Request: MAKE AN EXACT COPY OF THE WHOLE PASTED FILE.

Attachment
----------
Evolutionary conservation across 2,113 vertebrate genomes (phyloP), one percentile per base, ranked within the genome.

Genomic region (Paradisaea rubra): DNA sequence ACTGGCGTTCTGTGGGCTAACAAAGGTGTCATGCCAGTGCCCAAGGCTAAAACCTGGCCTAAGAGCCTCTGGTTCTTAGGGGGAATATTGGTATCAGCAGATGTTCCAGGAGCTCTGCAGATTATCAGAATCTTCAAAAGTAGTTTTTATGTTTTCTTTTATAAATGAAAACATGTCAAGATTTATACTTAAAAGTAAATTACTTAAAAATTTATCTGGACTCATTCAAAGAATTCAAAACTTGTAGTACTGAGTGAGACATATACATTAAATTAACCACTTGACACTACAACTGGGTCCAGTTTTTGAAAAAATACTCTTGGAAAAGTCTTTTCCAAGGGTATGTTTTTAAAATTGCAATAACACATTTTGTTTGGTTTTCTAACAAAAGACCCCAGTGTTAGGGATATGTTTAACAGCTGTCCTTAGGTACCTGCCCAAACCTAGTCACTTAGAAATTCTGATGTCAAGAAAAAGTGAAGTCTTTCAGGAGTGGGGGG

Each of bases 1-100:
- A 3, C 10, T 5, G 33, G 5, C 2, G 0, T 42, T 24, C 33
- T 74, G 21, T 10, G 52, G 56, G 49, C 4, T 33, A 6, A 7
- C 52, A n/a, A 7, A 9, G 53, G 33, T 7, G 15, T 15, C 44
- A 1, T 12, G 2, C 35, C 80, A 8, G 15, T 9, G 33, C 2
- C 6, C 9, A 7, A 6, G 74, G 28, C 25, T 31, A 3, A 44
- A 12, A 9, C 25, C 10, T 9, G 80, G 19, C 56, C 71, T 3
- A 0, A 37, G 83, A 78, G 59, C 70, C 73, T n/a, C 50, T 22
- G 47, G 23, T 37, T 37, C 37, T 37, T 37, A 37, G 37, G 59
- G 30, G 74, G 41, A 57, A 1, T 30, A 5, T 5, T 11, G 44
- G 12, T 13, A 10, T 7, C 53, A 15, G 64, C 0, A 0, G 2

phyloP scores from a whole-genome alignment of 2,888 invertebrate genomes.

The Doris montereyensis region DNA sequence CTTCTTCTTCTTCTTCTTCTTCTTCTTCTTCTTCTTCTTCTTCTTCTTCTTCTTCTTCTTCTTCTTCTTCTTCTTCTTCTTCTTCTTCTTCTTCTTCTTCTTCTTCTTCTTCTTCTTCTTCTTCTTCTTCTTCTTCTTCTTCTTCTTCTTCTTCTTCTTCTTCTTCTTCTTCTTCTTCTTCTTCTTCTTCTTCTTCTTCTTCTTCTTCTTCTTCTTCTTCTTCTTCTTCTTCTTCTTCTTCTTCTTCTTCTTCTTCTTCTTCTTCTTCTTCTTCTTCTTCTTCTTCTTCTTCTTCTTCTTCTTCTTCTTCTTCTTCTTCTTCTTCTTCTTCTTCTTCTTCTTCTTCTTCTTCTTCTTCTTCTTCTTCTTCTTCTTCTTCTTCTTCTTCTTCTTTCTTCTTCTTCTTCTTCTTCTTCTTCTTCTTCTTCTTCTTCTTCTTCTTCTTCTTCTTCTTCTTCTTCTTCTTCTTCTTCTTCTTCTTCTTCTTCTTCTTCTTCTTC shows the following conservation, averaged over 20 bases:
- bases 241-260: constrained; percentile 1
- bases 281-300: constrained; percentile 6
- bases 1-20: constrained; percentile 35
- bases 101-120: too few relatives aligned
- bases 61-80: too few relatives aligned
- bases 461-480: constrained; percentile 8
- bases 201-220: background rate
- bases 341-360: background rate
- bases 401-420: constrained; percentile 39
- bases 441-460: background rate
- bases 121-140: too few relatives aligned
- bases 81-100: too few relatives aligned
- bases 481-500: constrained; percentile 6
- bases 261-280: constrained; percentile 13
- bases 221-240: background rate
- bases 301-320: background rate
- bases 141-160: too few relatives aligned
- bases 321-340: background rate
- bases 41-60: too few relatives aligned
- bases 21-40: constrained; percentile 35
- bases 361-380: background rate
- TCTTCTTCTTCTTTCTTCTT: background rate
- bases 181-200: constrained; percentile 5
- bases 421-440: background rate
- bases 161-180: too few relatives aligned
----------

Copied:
Evolutionary conservation across 2,113 vertebrate genomes (phyloP), one percentile per base, ranked within the genome.

Genomic region (Paradisaea rubra): DNA sequence ACTGGCGTTCTGTGGGCTAACAAAGGTGTCATGCCAGTGCCCAAGGCTAAAACCTGGCCTAAGAGCCTCTGGTTCTTAGGGGGAATATTGGTATCAGCAGATGTTCCAGGAGCTCTGCAGATTATCAGAATCTTCAAAAGTAGTTTTTATGTTTTCTTTTATAAATGAAAACATGTCAAGATTTATACTTAAAAGTAAATTACTTAAAAATTTATCTGGACTCATTCAAAGAATTCAAAACTTGTAGTACTGAGTGAGACATATACATTAAATTAACCACTTGACACTACAACTGGGTCCAGTTTTTGAAAAAATACTCTTGGAAAAGTCTTTTCCAAGGGTATGTTTTTAAAATTGCAATAACACATTTTGTTTGGTTTTCTAACAAAAGACCCCAGTGTTAGGGATATGTTTAACAGCTGTCCTTAGGTACCTGCCCAAACCTAGTCACTTAGAAATTCTGATGTCAAGAAAAAGTGAAGTCTTTCAGGAGTGGGGGG

Each of bases 1-100:
- A 3, C 10, T 5, G 33, G 5, C 2, G 0, T 42, T 24, C 33
- T 74, G 21, T 10, G 52, G 56, G 49, C 4, T 33, A 6, A 7
- C 52, A n/a, A 7, A 9, G 53, G 33, T 7, G 15, T 15, C 44
- A 1, T 12, G 2, C 35, C 80, A 8, G 15, T 9, G 33, C 2
- C 6, C 9, A 7, A 6, G 74, G 28, C 25, T 31, A 3, A 44
- A 12, A 9, C 25, C 10, T 9, G 80, G 19, C 56, C 71, T 3
- A 0, A 37, G 83, A 78, G 59, C 70, C 73, T n/a, C 50, T 22
- G 47, G 23, T 37, T 37, C 37, T 37, T 37, A 37, G 37, G 59
- G 30, G 74, G 41, A 57, A 1, T 30, A 5, T 5, T 11, G 44
- G 12, T 13, A 10, T 7, C 53, A 15, G 64, C 0, A 0, G 2

phyloP scores from a whole-genome alignment of 2,888 invertebrate genomes.

The Doris montereyensis region DNA sequence CTTCTTCTTCTTCTTCTTCTTCTTCTTCTTCTTCTTCTTCTTCTTCTTCTTCTTCTTCTTCTTCTTCTTCTTCTTCTTCTTCTTCTTCTTCTTCTTCTTCTTCTTCTTCTTCTTCTTCTTCTTCTTCTTCTTCTTCTTCTTCTTCTTCTTCTTCTTCTTCTTCTTCTTCTTCTTCTTCTTCTTCTTCTTCTTCTTCTTCTTCTTCTTCTTCTTCTTCTTCTTCTTCTTCTTCTTCTTCTTCTTCTTCTTCTTCTTCTTCTTCTTCTTCTTCTTCTTCTTCTTCTTCTTCTTCTTCTTCTTCTTCTTCTTCTTCTTCTTCTTCTTCTTCTTCTTCTTCTTCTTCTTCTTCTTCTTCTTCTTCTTCTTCTTCTTCTTCTTCTTCTTCTTCTTCTTTCTTCTTCTTCTTCTTCTTCTTCTTCTTCTTCTTCTTCTTCTTCTTCTTCTTCTTCTTCTTCTTCTTCTTCTTCTTCTTCTTCTTCTTCTTCTTCTTCTTCTTCTTC shows the following conservation, averaged over 20 bases:
- bases 241-260: constrained; percentile 1
- bases 281-300: constrained; percentile 6
- bases 1-20: constrained; percentile 35
- bases 101-120: too few relatives aligned
- bases 61-80: too few relatives aligned
- bases 461-480: constrained; percentile 8
- bases 201-220: background rate
- bases 341-360: background rate
- bases 401-420: constrained; percentile 39
- bases 441-460: background rate
- bases 121-140: too few relatives aligned
- bases 81-100: too few relatives aligned
- bases 481-500: constrained; percentile 6
- bases 261-280: constrained; percentile 13
- bases 221-240: background rate
- bases 301-320: background rate
- bases 141-160: too few relatives aligned
- bases 321-340: background rate
- bases 41-60: too few relatives aligned
- bases 21-40: constrained; percentile 35
- bases 361-380: background rate
- TCTTCTTCTTCTTTCTTCTT: background rate
- bases 181-200: constrained; percentile 5
- bases 421-440: background rate
- bases 161-180: too few relatives aligned